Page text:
Still more complex forms of realistic thinking seem to occur when tasks are presented in which the goal is impossible (or very difficult) to achieve directly. In such situations, people commonly appear to pass through intermediate stages of exploring and organizing their resources; indeed, one may first need to exert himself in understanding the problem itself before he can begin to seek possible directions toward a solution. Familiar examples of problem-solving tasks include anagrams (e.g., rearrange "lpepa" to spell "apple"); mathematical problems; mechanical puzzles; verbal "brain teasers" (e.g., Is it legal for a man to marry his widow's sister? answer below); and, in a more practical sense, design and construction problems. Also of interest are issues of human relations, games, and questions pertinent to economics and politics.
Trial and error.
Problem-solving activity falls broadly into two categories: one emphasizes simple trial and error; the other requires some degree of insight. In trial and error, the individual proceeds mainly by exploring and manipulating elements of the problem situation in an effort to sort out possibilities and to run across steps that might carry him closer to the goal. This behaviour is most likely to be observed when the problem solver lacks advance knowledge about the character of the solution, or when no single rule seems to underlie the solution. Trial-and-error activity is not necessarily overt (as in one's observable attempts to fit together the pieces of a mechanical puzzle); it may be implicit or vicarious as well, the individual reflecting on the task and symbolically testing possibilities by thinking about them.
Solutions through insight.
In striving toward insight, a person tends to exhibit a strong orientation toward understanding principles that might bear on the solution sought. The person actively considers what is required by the problem, noting how its elements seem to be interrelated, and seeks some rule that might lead directly to the goal. The insightful thinker is likely to centre on the problem to understand what is needed, to take the time to organize his resources, and to recentre on the problem (reinterpret the situation) in applying any principle that seems to hold promise.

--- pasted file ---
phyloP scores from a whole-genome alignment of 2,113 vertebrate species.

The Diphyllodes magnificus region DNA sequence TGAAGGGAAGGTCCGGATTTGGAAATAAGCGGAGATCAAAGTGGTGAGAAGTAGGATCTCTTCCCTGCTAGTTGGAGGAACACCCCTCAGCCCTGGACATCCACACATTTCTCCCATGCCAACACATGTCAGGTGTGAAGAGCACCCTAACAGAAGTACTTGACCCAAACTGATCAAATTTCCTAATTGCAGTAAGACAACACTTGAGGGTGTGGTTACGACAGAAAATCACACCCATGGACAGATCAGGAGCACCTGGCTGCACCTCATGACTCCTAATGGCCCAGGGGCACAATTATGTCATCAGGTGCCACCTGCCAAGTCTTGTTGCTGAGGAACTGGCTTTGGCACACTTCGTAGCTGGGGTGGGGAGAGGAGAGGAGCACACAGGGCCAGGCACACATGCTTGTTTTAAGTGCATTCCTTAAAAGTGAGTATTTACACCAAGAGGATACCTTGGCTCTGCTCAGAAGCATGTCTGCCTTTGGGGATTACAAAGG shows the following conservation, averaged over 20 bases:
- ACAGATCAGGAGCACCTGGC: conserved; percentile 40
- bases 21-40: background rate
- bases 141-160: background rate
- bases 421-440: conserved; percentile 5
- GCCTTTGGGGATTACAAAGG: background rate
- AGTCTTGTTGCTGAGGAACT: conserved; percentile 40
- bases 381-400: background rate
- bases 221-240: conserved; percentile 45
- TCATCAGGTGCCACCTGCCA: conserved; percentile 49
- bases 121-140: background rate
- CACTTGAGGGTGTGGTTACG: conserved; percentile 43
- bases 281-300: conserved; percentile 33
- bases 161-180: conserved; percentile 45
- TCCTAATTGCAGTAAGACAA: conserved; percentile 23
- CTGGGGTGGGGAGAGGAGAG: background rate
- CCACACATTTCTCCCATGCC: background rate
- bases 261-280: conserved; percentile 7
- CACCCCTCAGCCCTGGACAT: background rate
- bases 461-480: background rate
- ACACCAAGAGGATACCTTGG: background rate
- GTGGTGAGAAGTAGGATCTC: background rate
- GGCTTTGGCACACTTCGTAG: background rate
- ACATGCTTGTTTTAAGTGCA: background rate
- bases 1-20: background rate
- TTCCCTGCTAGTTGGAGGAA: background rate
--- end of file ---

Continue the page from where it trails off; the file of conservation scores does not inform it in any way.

Direction and flexibility characterize insightful problem solving. The thinker directs or guides his steps toward solution according to some plan; he exhibits flexibility in his ability to modify or to adapt procedures as required by his plan and in altering the plan itself. Both characteristics are influenced by the thinker's attitudes and by environmental conditions. If, for example, the task is to empty a length of glass tubing of water (without breaking it) by removing wax plugs about a half-inch up the tube from each end, and the only potential tools are a few objects ordinarily found on a desk top, the usual appearance and functions of such common objects may make it difficult for the problem solver to see how they can be adapted to fit task requirements. If a paper clip is perceived as holding a sheaf of papers in the usual way, such perception would tend to interfere with the individual's ability to employ the principle that the clip's shape could be changed: straightened out for use in poking a hole in the wax.
Formal, logical processes.
A special form of problem solving employs formal, systematic, logical thinking. The thinker develops a series of propositions, often as postulates; e.g., the shortest distance between two points is a straight line. He builds a structure of arguments in which statements are consistent with each other in reaching some goal, such as defining the area of a triangle. This kind of logical, mathematical reasoning applies formal rules in supporting the validity of successive propositions.
Both inductive and deductive processes may be used by a problem solver. In inductive thinking one considers a number of particular or specific items of information to develop more inclusive (or general) conceptions. After aspirin was synthesized, for example, some people who swallowed the substance reported that it relieved their particular headaches. Through induction, the reports of these specific individuals were the basis for developing a more inclusive notion: aspirin may be helpful in relieving headaches in general.
Deduction is reasoning from general propositions--or hypotheses--to more specific instances or statements. Thus, after the general hypothesis about the effectiveness of aspirin had been put forward, physicians began to apply it to specific, newly encountered headache cases. The deduction was that, if aspirin is generally useful in managing pains in the head, it might also be helpful in easing pains elsewhere in the body. Although a person may deliberately choose to use induction or deduction, people typically shift from one to the other, depending on the exigencies of the reasoning process.
Students of problem solving almost invariably have endorsed some variety of mediation theory in their efforts to understand realistic thinking. The assumptions in that kind of theory are that implicit (internal) representations of experience are stored in and elicited from memory and are linked together during the period between the presentation of a stimulus and the implementation of a response. Those theorists who prefer to avoid the use of unobservable "entities" (e.g., "mind") increasingly have been invoking the nervous system (particularly the brain) as the structure that mediates such functions.
Answer to brain teaser: dead men can't marry
Excerpt from the Encyclopedia Britannica without permission.